Hitler accelerated his war of nerves, and in March 1938, forced the resignation of Austrian Chancellor Dr. Kurt Schuschnigg, who was reluctant to bring war to his country. He was replaced by National Socialist Dr. Arthur Seyss-Inquart, whom he reluctantly brought into his cabinet as Minister of the Interior, giving Seyss-Inquart control of the police. Seyss-Inquart’s elevation to chancellor paved the way for German troops to enter and occupy the country. The Republic of Austria was dissolved and its territory incorporated into the Reich.
The annexation of Austria increased considerably the German threat to Czechoslovakia. Konrad Henlein’s Sudeten German Party within the country claimed to represent Czechoslovakia’s three million ethnic Germans and clamored for autonomy and union with the Reich. Hitler’s threatening attitude caused the Prague government to order full mobilization in September 1938. War appeared imminent.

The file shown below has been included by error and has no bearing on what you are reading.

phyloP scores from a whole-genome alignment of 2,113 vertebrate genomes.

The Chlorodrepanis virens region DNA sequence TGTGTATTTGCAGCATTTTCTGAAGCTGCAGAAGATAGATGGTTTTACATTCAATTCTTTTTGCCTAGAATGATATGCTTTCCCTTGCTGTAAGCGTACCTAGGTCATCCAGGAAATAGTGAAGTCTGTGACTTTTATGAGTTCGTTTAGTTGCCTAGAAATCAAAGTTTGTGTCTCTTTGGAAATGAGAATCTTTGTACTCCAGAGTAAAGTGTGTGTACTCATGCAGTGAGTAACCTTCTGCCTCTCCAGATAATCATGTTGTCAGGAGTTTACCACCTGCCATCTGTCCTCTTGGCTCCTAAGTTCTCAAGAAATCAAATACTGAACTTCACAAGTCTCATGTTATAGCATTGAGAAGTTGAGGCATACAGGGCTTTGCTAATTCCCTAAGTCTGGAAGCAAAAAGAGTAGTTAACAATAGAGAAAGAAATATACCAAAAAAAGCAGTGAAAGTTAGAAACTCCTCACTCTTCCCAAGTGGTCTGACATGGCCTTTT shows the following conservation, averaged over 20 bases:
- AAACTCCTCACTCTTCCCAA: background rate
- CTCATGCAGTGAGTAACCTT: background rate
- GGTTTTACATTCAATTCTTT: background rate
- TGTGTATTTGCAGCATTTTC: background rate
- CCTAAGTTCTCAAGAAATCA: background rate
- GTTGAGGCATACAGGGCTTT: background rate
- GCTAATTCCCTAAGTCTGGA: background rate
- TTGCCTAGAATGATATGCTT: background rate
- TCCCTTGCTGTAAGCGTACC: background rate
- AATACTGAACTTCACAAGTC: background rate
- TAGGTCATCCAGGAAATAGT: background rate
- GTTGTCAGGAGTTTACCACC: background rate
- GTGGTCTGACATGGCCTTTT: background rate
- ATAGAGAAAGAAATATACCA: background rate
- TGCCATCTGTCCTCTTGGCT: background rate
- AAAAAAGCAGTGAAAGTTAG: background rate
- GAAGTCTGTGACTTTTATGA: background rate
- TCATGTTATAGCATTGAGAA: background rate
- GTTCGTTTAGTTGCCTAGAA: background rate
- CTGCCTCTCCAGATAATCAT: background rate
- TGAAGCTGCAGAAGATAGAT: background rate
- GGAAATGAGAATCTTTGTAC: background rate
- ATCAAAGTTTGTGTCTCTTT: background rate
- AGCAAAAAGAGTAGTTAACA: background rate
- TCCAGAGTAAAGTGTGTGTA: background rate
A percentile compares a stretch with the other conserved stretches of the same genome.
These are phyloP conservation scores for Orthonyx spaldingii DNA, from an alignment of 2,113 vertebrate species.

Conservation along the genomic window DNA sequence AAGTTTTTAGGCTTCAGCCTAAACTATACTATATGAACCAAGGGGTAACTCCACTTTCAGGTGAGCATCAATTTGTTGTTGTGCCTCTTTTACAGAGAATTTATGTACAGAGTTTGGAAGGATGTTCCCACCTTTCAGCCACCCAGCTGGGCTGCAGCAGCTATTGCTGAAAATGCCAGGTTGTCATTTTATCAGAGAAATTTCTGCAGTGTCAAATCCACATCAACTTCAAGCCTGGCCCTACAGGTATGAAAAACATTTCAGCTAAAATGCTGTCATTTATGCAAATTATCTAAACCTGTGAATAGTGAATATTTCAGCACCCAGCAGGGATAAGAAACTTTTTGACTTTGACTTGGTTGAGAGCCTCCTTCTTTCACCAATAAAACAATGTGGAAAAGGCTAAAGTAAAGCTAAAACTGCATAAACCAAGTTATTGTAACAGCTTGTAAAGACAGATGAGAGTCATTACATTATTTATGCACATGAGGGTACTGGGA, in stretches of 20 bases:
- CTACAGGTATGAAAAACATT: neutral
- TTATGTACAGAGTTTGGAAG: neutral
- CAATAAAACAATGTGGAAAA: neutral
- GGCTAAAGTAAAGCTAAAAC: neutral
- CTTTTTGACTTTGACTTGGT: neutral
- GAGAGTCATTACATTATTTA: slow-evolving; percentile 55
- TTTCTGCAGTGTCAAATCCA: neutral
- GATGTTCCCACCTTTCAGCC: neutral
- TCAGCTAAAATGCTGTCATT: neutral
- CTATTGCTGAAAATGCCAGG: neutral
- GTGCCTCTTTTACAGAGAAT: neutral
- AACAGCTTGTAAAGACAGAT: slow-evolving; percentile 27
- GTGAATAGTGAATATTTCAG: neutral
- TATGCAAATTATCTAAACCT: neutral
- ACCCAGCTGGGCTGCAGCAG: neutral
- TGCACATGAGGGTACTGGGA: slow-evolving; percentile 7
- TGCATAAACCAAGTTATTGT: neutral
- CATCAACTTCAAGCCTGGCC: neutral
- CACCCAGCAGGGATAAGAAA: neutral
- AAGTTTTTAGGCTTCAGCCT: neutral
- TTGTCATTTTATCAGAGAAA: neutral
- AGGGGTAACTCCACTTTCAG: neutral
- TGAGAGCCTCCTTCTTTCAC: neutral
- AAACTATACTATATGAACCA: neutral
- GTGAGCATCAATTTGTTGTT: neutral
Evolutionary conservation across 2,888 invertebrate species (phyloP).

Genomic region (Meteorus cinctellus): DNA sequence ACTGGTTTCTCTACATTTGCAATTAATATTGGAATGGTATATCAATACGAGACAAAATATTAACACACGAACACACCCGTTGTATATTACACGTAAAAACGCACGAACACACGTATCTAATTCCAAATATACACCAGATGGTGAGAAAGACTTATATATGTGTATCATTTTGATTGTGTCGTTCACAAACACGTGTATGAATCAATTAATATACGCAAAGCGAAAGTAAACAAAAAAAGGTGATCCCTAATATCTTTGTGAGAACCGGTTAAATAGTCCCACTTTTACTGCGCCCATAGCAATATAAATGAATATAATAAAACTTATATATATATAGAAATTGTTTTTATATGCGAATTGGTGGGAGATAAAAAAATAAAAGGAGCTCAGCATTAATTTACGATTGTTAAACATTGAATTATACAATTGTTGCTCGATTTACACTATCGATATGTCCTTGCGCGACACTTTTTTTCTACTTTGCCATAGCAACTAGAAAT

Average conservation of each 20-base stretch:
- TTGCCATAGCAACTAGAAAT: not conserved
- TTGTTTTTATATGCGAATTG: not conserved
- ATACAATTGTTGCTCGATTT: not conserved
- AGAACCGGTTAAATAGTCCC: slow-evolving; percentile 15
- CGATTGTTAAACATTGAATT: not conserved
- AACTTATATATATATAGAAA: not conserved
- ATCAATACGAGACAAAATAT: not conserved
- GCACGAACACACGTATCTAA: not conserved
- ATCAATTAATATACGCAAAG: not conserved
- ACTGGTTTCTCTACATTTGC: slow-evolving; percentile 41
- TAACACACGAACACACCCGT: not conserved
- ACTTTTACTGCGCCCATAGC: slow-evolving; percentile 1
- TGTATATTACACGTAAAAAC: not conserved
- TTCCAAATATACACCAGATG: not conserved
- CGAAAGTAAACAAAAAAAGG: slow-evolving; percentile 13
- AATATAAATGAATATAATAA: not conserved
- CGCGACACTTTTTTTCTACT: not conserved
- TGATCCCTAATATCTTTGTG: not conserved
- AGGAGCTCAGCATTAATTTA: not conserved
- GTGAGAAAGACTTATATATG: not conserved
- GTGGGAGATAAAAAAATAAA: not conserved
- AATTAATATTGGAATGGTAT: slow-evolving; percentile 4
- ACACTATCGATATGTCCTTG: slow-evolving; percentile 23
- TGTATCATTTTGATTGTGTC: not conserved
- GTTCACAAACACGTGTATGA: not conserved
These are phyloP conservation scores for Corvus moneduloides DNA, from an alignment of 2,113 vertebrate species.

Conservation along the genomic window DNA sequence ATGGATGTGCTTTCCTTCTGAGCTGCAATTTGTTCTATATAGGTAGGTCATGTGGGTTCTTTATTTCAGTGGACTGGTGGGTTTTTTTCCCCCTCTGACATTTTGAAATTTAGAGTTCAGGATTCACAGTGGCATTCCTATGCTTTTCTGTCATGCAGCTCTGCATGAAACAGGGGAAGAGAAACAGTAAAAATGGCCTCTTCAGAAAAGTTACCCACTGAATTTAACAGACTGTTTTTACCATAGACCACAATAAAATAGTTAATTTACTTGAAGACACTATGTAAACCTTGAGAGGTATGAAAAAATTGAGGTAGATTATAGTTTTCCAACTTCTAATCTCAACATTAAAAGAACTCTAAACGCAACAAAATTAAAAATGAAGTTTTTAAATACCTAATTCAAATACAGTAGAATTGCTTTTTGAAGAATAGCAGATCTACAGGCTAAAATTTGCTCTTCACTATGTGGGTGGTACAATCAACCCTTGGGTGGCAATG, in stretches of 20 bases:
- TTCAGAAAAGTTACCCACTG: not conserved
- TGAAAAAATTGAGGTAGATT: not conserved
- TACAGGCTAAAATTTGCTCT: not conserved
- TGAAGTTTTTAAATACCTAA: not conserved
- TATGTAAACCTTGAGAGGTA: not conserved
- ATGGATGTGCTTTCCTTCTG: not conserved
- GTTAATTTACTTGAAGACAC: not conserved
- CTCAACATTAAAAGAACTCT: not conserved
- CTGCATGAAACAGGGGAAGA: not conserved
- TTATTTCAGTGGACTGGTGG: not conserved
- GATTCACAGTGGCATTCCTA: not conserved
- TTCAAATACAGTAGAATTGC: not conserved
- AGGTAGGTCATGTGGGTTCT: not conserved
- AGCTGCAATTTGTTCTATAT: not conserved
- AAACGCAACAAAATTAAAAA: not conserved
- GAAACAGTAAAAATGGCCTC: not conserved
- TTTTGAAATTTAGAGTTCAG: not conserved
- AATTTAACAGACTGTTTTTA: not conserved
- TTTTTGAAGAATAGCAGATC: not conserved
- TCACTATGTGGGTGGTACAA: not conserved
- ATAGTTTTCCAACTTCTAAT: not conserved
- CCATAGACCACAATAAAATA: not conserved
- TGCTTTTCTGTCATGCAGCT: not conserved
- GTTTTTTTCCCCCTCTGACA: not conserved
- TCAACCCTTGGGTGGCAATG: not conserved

On 29 September the former Allies and the pro-German Italians met with Hitler at Munich to hear his claims. Czechoslovakia was not represented at the meeting, but an agreement was reached granting the German leader’s demands. The Czechoslovak government, urged by Britain and France, accepted the stipulations laid down by Hitler; the alternative undoubtedly would have been war, without British or French support. The pact was hailed in the west for attaining “peace in our time,” as per Britain’s Prime Minister Neville Chamberlain — words that would later come back to haunt him.
The Czechoslovak question settled temporarily, Hitler was free to turn his attention to Poland. On 24 October 1938 Joachim von Ribbentrop, the Reich Foreign Minister, made a series of requests that reopened old Polish-German wounds and precipitated a new crisis. The German proposals involved the return of Danzig to Germany, with Poland assured railway, port, and other economic facilities. Poland was also to permit the construction of an extraterritorial road and railroad across the Corridor. In return for these concessions, Germany would guarantee the Polish-German frontiers and extend the nonaggression pact as long as 25 years.
Pilsudski had warned his countrymen years earlier that the German attitude toward Danzig would be an indication of Germany’s true intentions toward Poland and Polish public opinion would never condone the surrender of Poland’s sovereignty in part of the Corridor. The diplomatic world was not surprised when Poland firmly rejected the German offer.